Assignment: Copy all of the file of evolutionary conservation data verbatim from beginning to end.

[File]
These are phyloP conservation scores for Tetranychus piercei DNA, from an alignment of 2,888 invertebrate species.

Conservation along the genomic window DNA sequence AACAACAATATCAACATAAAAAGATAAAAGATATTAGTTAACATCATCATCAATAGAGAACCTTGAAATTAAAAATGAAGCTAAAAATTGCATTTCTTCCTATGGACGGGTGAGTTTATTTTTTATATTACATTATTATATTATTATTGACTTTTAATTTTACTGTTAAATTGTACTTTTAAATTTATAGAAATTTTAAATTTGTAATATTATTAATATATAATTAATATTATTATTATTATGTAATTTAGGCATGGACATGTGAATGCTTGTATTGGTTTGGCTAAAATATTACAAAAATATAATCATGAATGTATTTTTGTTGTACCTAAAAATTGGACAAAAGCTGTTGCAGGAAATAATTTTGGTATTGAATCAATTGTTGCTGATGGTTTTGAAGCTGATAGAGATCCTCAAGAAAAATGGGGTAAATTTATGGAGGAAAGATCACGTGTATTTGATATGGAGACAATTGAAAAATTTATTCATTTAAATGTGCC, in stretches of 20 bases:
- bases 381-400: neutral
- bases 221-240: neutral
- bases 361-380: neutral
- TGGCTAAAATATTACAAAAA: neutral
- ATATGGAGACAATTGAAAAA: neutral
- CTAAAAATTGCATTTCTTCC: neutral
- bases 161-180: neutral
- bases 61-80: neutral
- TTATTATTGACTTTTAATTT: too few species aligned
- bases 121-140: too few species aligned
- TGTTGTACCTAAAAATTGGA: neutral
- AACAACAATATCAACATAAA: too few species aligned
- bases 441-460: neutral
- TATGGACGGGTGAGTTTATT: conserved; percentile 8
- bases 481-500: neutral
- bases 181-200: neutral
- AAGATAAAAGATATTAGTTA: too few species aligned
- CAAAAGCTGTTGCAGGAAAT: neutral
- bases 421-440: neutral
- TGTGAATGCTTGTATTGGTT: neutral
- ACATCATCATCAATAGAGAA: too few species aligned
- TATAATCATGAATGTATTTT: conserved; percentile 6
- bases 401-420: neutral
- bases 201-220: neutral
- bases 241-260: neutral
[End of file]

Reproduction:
These are phyloP conservation scores for Tetranychus piercei DNA, from an alignment of 2,888 invertebrate species.

Conservation along the genomic window DNA sequence AACAACAATATCAACATAAAAAGATAAAAGATATTAGTTAACATCATCATCAATAGAGAACCTTGAAATTAAAAATGAAGCTAAAAATTGCATTTCTTCCTATGGACGGGTGAGTTTATTTTTTATATTACATTATTATATTATTATTGACTTTTAATTTTACTGTTAAATTGTACTTTTAAATTTATAGAAATTTTAAATTTGTAATATTATTAATATATAATTAATATTATTATTATTATGTAATTTAGGCATGGACATGTGAATGCTTGTATTGGTTTGGCTAAAATATTACAAAAATATAATCATGAATGTATTTTTGTTGTACCTAAAAATTGGACAAAAGCTGTTGCAGGAAATAATTTTGGTATTGAATCAATTGTTGCTGATGGTTTTGAAGCTGATAGAGATCCTCAAGAAAAATGGGGTAAATTTATGGAGGAAAGATCACGTGTATTTGATATGGAGACAATTGAAAAATTTATTCATTTAAATGTGCC, in stretches of 20 bases:
- bases 381-400: neutral
- bases 221-240: neutral
- bases 361-380: neutral
- TGGCTAAAATATTACAAAAA: neutral
- ATATGGAGACAATTGAAAAA: neutral
- CTAAAAATTGCATTTCTTCC: neutral
- bases 161-180: neutral
- bases 61-80: neutral
- TTATTATTGACTTTTAATTT: too few species aligned
- bases 121-140: too few species aligned
- TGTTGTACCTAAAAATTGGA: neutral
- AACAACAATATCAACATAAA: too few species aligned
- bases 441-460: neutral
- TATGGACGGGTGAGTTTATT: conserved; percentile 8
- bases 481-500: neutral
- bases 181-200: neutral
- AAGATAAAAGATATTAGTTA: too few species aligned
- CAAAAGCTGTTGCAGGAAAT: neutral
- bases 421-440: neutral
- TGTGAATGCTTGTATTGGTT: neutral
- ACATCATCATCAATAGAGAA: too few species aligned
- TATAATCATGAATGTATTTT: conserved; percentile 6
- bases 401-420: neutral
- bases 201-220: neutral
- bases 241-260: neutral